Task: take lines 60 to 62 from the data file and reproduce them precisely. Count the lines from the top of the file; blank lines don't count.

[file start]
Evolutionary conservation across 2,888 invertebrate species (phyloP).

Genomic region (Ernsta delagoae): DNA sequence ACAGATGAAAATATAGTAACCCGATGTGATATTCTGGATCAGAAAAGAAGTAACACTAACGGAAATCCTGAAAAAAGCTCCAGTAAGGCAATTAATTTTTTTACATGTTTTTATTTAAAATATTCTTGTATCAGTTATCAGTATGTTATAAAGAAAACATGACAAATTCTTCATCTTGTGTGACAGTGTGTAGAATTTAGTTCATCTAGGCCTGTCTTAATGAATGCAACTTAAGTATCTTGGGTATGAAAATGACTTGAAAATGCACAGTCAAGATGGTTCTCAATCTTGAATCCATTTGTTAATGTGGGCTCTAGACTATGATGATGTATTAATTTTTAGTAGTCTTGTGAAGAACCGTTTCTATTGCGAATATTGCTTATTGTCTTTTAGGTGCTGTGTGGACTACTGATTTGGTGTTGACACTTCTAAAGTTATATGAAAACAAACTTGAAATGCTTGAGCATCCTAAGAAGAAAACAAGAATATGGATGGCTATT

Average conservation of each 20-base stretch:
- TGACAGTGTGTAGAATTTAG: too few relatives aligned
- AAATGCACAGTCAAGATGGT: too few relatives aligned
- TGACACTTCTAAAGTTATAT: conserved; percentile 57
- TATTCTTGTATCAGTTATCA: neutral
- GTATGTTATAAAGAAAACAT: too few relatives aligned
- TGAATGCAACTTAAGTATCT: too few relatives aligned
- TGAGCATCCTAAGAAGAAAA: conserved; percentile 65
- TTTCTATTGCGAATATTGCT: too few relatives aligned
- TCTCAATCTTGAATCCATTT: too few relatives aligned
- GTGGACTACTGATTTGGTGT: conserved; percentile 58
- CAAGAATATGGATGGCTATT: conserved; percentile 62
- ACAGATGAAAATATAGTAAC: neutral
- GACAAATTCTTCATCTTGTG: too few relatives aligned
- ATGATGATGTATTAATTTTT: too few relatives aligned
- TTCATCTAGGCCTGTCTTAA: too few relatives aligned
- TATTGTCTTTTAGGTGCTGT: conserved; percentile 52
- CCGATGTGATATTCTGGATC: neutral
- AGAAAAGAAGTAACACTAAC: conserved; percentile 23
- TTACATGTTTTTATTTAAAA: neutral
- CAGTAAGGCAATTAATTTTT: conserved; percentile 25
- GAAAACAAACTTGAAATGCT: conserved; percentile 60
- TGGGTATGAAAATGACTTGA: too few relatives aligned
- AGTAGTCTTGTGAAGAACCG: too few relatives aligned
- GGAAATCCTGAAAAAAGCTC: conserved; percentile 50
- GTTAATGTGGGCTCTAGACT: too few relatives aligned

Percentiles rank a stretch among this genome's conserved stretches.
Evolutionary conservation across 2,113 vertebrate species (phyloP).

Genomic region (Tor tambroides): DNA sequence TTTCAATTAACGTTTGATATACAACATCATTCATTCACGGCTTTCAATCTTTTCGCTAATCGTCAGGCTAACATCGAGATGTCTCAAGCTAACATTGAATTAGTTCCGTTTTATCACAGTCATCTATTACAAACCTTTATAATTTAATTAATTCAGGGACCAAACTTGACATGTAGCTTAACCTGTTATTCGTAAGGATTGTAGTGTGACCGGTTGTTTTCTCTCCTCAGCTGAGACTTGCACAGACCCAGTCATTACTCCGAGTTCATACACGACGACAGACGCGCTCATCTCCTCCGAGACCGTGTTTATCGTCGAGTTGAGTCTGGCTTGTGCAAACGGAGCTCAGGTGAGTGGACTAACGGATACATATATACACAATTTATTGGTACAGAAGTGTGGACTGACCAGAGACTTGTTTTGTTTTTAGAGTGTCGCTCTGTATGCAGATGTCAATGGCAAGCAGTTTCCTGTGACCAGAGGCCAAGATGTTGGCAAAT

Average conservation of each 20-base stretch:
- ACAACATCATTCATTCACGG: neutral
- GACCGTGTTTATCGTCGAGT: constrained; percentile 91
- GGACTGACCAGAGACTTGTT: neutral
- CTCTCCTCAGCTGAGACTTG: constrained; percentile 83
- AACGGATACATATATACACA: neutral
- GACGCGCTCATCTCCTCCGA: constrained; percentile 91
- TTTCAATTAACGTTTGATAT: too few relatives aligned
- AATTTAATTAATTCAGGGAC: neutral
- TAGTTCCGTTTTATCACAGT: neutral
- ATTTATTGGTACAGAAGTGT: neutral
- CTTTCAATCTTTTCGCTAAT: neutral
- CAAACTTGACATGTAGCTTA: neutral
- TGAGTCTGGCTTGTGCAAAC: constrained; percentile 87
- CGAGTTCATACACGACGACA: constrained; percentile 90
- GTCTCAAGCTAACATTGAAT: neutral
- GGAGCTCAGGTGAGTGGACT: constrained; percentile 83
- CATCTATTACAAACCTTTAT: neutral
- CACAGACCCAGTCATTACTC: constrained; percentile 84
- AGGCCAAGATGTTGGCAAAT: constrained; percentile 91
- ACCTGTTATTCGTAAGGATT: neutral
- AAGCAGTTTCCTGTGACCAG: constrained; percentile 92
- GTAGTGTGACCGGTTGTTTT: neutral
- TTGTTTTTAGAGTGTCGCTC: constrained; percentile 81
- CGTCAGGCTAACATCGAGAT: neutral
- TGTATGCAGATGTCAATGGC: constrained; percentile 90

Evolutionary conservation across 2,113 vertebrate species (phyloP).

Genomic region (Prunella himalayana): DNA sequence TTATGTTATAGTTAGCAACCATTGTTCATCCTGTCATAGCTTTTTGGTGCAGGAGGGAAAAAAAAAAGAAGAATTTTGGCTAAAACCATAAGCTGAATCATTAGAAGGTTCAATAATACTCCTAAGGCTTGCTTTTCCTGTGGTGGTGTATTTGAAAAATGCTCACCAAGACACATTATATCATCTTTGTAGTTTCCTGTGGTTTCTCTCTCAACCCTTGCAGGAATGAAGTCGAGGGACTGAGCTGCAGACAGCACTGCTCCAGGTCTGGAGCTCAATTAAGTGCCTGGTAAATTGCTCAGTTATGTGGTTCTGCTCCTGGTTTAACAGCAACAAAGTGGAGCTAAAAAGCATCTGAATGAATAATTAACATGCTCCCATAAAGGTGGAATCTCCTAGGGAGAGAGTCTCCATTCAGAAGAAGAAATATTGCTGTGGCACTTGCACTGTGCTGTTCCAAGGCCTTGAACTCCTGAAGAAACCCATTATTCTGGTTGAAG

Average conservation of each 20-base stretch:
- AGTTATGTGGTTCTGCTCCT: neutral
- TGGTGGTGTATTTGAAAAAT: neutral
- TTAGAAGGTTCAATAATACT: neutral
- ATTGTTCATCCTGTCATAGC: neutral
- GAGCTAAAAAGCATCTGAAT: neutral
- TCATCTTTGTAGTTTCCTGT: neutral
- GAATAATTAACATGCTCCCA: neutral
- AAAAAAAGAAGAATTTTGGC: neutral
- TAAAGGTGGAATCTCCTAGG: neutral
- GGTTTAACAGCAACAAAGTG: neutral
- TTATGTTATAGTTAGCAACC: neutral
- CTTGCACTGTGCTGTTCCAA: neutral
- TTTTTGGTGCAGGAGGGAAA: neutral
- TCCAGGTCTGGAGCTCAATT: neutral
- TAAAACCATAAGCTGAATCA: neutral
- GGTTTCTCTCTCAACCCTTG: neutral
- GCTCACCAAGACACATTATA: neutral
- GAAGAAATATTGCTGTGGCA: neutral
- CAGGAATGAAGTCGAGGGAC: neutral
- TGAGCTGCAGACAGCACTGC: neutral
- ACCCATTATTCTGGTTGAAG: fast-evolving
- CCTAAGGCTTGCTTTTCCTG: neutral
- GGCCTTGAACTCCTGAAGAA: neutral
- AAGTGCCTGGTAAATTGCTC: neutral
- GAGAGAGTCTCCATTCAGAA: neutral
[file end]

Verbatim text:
Average conservation of each 20-base stretch:
- AGTTATGTGGTTCTGCTCCT: neutral
- TGGTGGTGTATTTGAAAAAT: neutral